Enlarged Thought in Arendt and Kant03-10-2016
By Jeffrey Champlin
"The greater the reach — the larger the realm in which the enlightened individual is able to move from standpoint to standpoint — the more 'general' will be his thinking. This generality, however, is not the generality of the concept — for example, the concept 'house,' under which on can then subsume various kinds of individual buildings. It is, on the contrary, closely connected with the particulars, with the particular conditions of the standpoints one has to go through in order to arrive at one's own 'general standpoint.'"
-- Hannah Arendt, Kant Lectures, sixth session
In her Kant Lectures, Arendt draws a bold vision of Kant's political philosophy out of the Enlightenment thinker’s Critique of Judgment. Famously, Kant turns to aesthetics after having revolutionized the theory of knowledge in The Critique of Pure Reason, and moral philosophy in the Critique of Practical Reason.
Arendt chooses to go to this study rather than Kant’s later political writings of the 1790s for his true political philosophy. She justifies this choice by highlighting passages from the third critique that struggle with the question of the social, what she elsewhere calls the plural, nature of the human. Scholars are particularly fascinated by Arendt’s take on Kant's phrase "enlarged thought" from section 40. In a time of continued emphasis of specialization and emphasis of instrumental knowledge, the phrase itself recalls a broader sense of learning. Depending on your frame of reference, it might remind you of the democratic citizen of Athens, or bring up nostalgia for the Renaissance man. Through Kant, though, Arendt does not advocate going back to a time when less specialized knowledge was enough. Instead, she account for an expanded movement of thinking within a realm where individual perspectives constitute the common world.
Through Kant, Arendt shifts the meaning of the word 'general.' In this context it is not a top down category that allows us to unite disparate perceptions. For example, a house that refers to shelter for a family in contrast to an office tower or hospital. Instead, it goes to specific contextualized standpoints.
Comparing the specific language Arendt uses in her interpretation to Kant's original formulation allows us to specify the narrative dimension in her sense of enlarging. Kant uses 'enlarged thought' in the context of a detour from aesthetic judgment per se into three “maxims of common human understanding.” He lists the second of these as “To think in the position of everyone else,” which he then paraphrases as a “erweitert[e] Denkungsart.”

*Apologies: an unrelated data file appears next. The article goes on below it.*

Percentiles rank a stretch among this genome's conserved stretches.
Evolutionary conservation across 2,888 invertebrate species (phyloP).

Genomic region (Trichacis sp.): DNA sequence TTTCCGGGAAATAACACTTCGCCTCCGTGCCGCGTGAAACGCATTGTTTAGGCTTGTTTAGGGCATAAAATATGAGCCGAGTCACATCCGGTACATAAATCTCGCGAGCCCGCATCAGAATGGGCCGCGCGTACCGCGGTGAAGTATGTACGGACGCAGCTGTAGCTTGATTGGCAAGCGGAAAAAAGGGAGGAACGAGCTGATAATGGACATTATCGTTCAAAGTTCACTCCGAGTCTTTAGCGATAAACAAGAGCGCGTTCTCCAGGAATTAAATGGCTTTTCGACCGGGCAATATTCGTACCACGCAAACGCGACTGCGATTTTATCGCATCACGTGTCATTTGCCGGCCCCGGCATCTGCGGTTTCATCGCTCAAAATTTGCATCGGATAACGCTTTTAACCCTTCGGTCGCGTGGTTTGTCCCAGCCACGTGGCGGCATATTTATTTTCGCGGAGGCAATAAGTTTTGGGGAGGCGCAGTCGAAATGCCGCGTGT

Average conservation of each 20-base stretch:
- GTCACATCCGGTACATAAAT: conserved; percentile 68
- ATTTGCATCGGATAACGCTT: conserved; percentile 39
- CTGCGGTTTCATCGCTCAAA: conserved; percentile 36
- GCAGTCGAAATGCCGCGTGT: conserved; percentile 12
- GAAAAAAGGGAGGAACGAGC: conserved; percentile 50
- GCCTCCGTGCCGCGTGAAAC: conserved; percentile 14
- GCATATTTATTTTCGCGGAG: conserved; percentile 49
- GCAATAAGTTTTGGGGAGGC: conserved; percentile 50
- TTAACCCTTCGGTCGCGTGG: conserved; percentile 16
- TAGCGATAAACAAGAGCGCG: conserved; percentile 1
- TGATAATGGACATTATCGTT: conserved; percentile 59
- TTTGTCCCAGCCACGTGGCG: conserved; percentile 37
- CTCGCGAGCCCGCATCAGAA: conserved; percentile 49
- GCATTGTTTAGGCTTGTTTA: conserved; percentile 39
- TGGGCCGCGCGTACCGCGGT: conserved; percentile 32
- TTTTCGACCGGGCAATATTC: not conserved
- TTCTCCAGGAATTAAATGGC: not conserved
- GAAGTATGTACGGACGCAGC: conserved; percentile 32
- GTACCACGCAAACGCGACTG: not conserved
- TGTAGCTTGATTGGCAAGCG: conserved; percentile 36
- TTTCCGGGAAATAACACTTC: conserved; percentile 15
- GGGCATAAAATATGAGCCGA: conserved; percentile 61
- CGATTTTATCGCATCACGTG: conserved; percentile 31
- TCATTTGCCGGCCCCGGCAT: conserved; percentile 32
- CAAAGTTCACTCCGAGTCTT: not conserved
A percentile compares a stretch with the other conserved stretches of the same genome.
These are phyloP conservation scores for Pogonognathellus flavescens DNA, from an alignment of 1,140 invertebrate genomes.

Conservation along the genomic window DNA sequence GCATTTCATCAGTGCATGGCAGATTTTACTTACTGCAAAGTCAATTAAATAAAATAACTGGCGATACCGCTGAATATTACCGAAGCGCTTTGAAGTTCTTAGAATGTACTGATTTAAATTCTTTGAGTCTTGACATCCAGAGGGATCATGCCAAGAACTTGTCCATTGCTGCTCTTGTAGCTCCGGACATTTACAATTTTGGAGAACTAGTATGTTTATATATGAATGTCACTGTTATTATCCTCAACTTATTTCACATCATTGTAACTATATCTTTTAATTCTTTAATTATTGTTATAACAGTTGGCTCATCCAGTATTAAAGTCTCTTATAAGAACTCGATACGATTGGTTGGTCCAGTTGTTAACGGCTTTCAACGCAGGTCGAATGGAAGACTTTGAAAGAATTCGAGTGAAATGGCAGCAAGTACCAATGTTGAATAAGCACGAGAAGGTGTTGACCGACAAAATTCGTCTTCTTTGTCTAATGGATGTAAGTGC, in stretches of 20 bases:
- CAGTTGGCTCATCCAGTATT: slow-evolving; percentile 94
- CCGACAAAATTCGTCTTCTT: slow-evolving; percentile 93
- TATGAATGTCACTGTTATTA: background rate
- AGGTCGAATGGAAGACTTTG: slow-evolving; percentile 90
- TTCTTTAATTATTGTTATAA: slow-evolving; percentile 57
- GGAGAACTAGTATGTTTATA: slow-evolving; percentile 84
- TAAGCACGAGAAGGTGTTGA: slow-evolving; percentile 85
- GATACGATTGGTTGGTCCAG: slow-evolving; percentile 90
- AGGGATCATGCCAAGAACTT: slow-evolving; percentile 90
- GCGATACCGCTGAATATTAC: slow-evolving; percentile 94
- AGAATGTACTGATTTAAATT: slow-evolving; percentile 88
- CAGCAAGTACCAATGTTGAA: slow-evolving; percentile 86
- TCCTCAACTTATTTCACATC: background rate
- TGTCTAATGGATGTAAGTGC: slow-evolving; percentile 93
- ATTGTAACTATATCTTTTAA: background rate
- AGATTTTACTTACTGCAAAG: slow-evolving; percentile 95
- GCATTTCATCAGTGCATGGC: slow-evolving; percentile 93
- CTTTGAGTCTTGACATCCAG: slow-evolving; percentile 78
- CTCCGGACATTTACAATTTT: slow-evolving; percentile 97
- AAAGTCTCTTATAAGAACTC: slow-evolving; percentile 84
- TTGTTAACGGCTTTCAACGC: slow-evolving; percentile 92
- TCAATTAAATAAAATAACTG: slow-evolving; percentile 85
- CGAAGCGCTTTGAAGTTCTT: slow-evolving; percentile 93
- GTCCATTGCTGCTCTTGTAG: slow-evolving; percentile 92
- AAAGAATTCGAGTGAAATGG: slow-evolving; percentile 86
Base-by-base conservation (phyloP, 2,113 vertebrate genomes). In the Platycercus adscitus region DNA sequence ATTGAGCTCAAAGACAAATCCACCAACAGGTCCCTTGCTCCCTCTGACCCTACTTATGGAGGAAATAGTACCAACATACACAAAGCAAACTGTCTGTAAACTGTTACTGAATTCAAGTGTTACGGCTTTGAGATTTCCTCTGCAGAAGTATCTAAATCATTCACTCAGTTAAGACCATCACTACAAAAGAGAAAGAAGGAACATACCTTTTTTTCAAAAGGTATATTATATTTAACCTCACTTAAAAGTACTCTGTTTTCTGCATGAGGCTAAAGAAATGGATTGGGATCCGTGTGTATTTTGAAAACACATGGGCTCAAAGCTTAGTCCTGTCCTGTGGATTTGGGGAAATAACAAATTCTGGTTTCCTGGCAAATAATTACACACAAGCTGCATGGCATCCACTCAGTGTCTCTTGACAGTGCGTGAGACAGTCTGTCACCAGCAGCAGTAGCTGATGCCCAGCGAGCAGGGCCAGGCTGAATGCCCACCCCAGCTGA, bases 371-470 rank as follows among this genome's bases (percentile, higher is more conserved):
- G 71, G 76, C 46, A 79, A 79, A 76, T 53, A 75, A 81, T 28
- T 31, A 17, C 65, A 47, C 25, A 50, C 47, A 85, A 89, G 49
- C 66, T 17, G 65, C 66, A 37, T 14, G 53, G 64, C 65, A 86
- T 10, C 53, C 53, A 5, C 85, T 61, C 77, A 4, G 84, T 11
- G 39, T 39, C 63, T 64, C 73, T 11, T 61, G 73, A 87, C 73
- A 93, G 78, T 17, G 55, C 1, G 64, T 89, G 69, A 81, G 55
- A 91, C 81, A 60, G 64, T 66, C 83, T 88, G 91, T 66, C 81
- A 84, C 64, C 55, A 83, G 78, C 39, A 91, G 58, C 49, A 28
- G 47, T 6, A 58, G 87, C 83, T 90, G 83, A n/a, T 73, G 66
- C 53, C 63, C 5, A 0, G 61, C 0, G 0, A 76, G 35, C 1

When Arendt writes of "the standpoints one has to go through," she brings out a tension between rhetoric movement and arrival. On the one hand, in contrast to Kant the quote emphasizes moving from standpoint to standpoint. On the other hand, Arendt speaks of arriving at the general standpoint, as if it were a stable destination. This seems to align with the size of the 'realm' one works within.
I'd like to suggest that Arendt's thinking be considered to have a narrative component. We have to move through different mindsets and link them together in a temporal sequence. Since enlarged thought does not really reach a static goal, it might be better termed 'enlarging thinking.' The key point is not so much the absolute length of the "reach" so far, but the continuing practice of moving from particular to particular. Aesthetics has a role to play here in its thinking of time through narrative.
The current presidential campaign season in the U.S. once again raises the question of the standard of democratic participation. One might, in a parallel with liberal economic theory, vote for a candidate out of self-interest and hope that the voting process evens out particular desires. Or one might hold to an abstract ideal of right or wrong and promote that idea for all. While in other texts Arendt champions the process of action as coming together to start something new, "enlarged thinking" offers a more reform-oriented mode of change. While traversing the positions of others, one draws them in and processes them. The thinker would thus leave self-certain identity behind but also not loose touch with worldly specifics.